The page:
You're not going to get that answer here. You're going to get the cold hard truth.

    We're not against inexpensive gear here. Seriously, we're not. But when you're barking up the wrong tree and keep doing it, we'll either rip into you or just stop talking.
  13. ^ I understand that. So, after getting my money back for the MicPort Pro, what would be your recommendation in that same price range for the most quality for my money as far as an interface goes? Keep in mind, once again, I have no reason to pay for something for its multiple channels etc... what I want out of my interface is superb sound quality, period.
  14. that price range is $100-200 by the way.
  15. Cucco

    Cucco Distinguished Member

    Superb sound quality comes at a premium. There are other costs associated with superb sound beyond just the interface. The most important of which would be acoustics and monitoring capabilities.

    The acoustics can be EASILY rectified since there are several off-the-shelf products currently which address the needs of a solo vocalist. I would advise you to look into those as this will have a greater impact than anything we've talked about so far.

    If you don't want to pay excess money for the prefabricated stuff, you can do the same thing with some moving blankets from http://www.markertek.com or a couple pieces of scrap Auralex foam (don't use couch foam, egg crate, or anything else - it won't work and will only make matters worse and unsafe...)

    So, down to the interface -

    Here are a few that could be strongly recommended -

    Basic and cheap with very little frills. The quality is acceptable but not phenomenal. It's still better than the MicPort:


    Also decent. I know you don't need additional channels, but you get them - think of it as a bonus. Such will be the case with much of what's listed here:


    I can attest to this unit's quality as I have its big brother, the Konnect 24. It's nice. It's very nice.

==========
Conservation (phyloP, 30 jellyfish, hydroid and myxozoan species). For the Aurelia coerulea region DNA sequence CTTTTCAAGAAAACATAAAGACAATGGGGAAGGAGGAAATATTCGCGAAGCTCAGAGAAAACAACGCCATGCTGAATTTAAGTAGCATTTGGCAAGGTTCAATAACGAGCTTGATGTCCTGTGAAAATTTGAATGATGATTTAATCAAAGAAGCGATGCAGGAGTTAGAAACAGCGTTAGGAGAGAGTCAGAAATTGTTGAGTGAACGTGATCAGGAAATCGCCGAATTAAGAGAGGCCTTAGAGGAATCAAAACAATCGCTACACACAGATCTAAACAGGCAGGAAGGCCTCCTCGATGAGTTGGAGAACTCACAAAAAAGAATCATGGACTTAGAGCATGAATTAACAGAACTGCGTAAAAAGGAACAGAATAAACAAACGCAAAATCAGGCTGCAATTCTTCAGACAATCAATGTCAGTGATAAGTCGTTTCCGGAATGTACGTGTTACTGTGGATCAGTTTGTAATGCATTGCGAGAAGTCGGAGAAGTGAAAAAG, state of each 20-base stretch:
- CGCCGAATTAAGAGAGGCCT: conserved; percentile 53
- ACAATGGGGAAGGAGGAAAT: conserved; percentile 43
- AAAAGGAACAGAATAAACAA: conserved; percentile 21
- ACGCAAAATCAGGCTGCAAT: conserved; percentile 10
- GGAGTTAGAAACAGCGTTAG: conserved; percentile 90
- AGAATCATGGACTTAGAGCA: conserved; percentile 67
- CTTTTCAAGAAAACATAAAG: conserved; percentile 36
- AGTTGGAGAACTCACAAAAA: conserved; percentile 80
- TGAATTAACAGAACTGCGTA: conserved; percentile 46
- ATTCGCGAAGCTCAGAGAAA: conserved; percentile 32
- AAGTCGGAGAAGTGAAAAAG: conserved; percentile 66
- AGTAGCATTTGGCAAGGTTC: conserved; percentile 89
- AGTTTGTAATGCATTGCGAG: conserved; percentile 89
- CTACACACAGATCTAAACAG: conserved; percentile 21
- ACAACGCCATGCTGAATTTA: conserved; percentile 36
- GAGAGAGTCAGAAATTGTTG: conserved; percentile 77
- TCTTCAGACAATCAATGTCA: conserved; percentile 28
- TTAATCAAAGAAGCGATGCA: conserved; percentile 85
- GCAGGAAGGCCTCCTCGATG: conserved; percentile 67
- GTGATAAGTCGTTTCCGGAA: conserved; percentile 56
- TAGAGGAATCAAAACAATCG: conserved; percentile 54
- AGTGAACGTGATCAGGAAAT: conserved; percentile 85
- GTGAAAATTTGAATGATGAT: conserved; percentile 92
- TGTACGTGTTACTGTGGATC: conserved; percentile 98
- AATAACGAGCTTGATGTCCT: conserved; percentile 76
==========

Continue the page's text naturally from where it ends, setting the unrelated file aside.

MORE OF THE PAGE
This one might be your knight in shining armor. 2 channels in and out - nothing more, nothing less. Excellent quality and it's designed to integrate perfectly into Logic, Garage Band, etc.:


    This one's usable and still quite decent for solo voice:


    Also, consider interfaces from:
    They're great in quality, driver, support, and all else. I still use an Echo Mia that I purchased almost 10 years ago in one of my machines. They provided support for me no more than 2 months ago on a product they made 10 years ago- this means something to me.

    Oh..and again- please consider a different mic.

    A VERY affordable and wonderful mic for hip-hop vocals is the Blueberry. It's a tad pricier than the AKG C2000, but the sound is friggin amazing.

    If you're close to the DC area, I'll let you give it a try and see what you think.

  16. I was really trying to keep it around or under $200.

    So something in the FastTrack line wouldn't be recommended?
  17. Cucco

    Cucco Distinguished Member

    Sure - the Fast Track stuff is great, inexpensive gear that should get you fantastic results.
  18. ^ no sarcasm?

    Because its cheaper than most of the recommendations you gave me.
  19. Cucco

    Cucco Distinguished Member

    Nope...no sarcasm. It's a simple elegant solution which is lightyears ahead of your previous notions.

    I only use sarcasm as a means to cover up my own inability to communicate as a learned individual.
  20. hueseph

    hueseph Well-Known Member

    The FastTrack should do fine. It's far from pro but then again, it doesn't claim to be pro either.

    Think about the fact that they had to cram all of the electronics into that 3" long, 1" wide Micport. How good could it possibly be? I couldn't help myself. I had to go to the site. I love this quote: " want another input? Plug in another MicPort!". 4 inputs later, you will have paid for a much nicer interface.

    On a side note: There are lot of engineers on this forum that actually do this for a living. I try not to say anything unless I know for sure what I'm saying. Otherwise, someone will surely let me know. For the most part I just like to read. There is a lot to be learned here.

Share This Page